The expertise found in Habitat Managers is unmatched. Simply put, you will always get the right answer to anything related to the outdoors. Members in this group are happy to answer any questions related to horticulture, invasive species, avian wildlife, and so much more. If you want to learn more about food plots, pesticide application, and timber stand improvements, you have found your favorite Facebook page.

Habitat Managers will not short change you in the world of hunting including deer, turkey, and upland game. Some members even post their outdoor artwork, which is some of the best in the country!

What made Habitat Manager number one on the list is not the abundance of information found, but the members willingness to give the right information. Members ensure others are correctly and safely doing this land management work, which proves they are always looking out for one another.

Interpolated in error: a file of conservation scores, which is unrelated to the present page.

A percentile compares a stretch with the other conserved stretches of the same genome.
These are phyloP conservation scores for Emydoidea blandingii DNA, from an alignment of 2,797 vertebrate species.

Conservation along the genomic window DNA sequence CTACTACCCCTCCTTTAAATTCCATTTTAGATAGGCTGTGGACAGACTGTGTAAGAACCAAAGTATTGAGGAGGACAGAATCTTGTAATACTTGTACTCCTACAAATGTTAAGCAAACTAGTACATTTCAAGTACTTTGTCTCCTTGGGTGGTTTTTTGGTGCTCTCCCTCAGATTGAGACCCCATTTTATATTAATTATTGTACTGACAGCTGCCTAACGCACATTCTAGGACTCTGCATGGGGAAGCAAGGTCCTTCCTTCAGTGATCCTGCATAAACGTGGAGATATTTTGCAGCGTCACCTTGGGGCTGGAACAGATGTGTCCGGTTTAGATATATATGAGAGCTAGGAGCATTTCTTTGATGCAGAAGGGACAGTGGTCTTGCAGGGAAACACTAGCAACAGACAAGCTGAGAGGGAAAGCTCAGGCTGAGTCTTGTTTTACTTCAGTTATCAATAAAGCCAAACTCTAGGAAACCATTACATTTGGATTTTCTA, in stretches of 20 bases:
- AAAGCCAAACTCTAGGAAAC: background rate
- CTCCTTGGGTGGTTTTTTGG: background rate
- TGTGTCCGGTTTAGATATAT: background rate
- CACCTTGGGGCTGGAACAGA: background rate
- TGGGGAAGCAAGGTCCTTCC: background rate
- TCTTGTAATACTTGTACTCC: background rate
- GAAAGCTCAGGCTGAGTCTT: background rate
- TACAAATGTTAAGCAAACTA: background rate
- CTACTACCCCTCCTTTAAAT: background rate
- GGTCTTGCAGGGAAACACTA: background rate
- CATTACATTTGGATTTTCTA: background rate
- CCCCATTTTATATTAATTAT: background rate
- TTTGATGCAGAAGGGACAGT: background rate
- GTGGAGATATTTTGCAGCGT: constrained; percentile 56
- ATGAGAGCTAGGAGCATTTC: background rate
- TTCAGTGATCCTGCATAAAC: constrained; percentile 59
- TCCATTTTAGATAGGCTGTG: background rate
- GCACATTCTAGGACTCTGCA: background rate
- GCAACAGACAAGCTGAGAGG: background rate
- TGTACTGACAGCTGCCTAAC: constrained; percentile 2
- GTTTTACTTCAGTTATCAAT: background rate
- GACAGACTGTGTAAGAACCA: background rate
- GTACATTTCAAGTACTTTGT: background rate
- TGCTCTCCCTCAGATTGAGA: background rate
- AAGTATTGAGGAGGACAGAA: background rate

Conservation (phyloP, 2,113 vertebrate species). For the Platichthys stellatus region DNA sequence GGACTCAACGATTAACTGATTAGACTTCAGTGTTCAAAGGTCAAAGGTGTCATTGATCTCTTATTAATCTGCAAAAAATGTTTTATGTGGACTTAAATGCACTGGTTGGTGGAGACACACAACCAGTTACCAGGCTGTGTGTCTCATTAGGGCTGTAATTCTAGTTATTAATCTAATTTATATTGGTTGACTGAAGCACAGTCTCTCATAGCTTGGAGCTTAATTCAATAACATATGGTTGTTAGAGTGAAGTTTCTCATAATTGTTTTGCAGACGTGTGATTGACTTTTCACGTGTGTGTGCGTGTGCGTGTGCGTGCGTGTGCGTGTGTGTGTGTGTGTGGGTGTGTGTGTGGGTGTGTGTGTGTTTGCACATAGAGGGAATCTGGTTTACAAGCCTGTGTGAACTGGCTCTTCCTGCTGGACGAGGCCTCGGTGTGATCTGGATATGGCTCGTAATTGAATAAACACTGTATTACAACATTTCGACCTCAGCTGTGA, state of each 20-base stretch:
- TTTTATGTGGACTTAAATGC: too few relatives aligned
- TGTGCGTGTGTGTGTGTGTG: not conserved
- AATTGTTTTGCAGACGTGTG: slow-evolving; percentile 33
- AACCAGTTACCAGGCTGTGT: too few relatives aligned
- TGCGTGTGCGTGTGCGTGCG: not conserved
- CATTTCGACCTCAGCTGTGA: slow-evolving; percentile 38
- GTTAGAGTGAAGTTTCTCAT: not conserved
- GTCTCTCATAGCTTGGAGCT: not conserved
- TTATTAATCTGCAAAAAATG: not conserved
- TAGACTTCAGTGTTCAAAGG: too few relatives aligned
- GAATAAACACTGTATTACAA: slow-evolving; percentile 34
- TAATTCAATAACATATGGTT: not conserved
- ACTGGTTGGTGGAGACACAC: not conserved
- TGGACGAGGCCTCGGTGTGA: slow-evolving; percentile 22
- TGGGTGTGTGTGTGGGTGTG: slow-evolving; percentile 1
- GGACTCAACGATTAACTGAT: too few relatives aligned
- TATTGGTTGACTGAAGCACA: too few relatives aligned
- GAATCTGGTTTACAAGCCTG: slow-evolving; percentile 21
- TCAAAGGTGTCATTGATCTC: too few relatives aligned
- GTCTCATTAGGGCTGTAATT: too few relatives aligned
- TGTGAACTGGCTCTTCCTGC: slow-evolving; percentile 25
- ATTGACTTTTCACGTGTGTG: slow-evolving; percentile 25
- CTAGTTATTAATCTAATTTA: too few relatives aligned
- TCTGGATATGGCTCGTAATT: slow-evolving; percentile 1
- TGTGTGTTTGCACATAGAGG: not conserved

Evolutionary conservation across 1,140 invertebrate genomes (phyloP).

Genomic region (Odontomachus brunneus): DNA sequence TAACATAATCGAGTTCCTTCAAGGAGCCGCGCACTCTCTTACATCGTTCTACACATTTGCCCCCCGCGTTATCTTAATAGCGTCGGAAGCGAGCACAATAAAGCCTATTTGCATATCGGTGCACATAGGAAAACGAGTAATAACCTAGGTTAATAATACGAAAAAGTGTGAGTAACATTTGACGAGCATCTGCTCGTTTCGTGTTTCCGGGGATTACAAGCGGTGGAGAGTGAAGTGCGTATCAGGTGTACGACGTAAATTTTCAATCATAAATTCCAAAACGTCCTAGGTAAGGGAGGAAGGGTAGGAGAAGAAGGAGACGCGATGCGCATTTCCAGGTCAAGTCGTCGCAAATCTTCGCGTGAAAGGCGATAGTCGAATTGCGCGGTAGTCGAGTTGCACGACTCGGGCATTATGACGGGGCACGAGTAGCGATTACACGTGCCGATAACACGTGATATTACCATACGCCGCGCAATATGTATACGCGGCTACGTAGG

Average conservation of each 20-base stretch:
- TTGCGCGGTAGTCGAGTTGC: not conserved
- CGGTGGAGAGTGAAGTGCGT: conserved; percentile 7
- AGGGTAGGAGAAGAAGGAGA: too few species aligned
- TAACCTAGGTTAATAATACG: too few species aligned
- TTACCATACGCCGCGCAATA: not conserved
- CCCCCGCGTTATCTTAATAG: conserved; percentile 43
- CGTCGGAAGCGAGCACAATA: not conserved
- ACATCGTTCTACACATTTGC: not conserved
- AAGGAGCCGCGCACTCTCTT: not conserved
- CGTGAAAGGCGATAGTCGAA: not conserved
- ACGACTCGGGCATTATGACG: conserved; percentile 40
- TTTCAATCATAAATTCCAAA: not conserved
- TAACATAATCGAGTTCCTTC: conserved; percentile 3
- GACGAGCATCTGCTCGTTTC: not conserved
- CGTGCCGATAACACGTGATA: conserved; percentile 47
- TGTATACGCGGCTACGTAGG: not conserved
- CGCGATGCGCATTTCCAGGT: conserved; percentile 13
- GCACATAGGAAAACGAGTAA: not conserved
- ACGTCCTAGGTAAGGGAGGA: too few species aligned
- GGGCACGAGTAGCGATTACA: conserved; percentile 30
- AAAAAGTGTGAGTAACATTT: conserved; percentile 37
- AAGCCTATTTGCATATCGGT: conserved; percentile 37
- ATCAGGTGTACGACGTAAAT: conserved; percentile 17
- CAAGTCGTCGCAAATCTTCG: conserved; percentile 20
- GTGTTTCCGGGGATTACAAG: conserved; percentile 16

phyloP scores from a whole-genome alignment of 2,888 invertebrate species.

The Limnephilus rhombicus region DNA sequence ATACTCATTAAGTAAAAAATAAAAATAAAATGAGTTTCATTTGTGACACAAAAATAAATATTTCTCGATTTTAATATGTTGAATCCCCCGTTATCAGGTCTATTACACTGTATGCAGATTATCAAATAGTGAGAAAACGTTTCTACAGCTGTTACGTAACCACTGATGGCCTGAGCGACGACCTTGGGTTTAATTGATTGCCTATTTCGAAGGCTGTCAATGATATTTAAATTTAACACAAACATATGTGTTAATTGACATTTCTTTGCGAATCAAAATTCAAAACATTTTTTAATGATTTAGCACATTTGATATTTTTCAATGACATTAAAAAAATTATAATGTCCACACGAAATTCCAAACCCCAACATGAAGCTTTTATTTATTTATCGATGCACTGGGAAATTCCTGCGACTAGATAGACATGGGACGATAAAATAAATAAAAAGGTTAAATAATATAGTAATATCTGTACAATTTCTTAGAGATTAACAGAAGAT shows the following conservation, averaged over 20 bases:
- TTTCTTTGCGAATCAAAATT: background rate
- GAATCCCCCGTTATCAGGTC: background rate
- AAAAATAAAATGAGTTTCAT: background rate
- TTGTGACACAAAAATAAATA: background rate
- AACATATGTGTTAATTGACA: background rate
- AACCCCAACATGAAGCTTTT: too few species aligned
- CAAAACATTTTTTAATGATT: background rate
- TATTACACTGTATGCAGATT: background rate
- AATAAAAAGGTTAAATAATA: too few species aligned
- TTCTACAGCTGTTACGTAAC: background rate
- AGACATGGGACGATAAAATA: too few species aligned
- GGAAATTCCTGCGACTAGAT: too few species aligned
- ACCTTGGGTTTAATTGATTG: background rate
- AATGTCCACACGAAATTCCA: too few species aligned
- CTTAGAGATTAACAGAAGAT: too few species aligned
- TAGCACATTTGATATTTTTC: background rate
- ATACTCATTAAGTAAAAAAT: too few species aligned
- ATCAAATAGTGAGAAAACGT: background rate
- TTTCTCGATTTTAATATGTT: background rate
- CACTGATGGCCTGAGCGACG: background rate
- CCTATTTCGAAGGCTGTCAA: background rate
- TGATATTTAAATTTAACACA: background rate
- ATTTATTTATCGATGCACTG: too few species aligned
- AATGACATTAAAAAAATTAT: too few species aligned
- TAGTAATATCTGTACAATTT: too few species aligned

Always strive to be a better outdoorsman. Learn what is growing around you in the woods and learn more about the animals in it, not just the animal you are hunting. Join, Habitat Managers.

These 5 groups are the true representation of the American outdoors and our outdoor culture. Positive communities like Midwest Fishing Group, Fishing Community, Trapping Talk, Hunting Community, and Habitat Managers encourage more people to join our great outdoor sports. Without new members our rights as hunters, fishermen, and trappers will fade and the next generation will not have the opportunities we have today.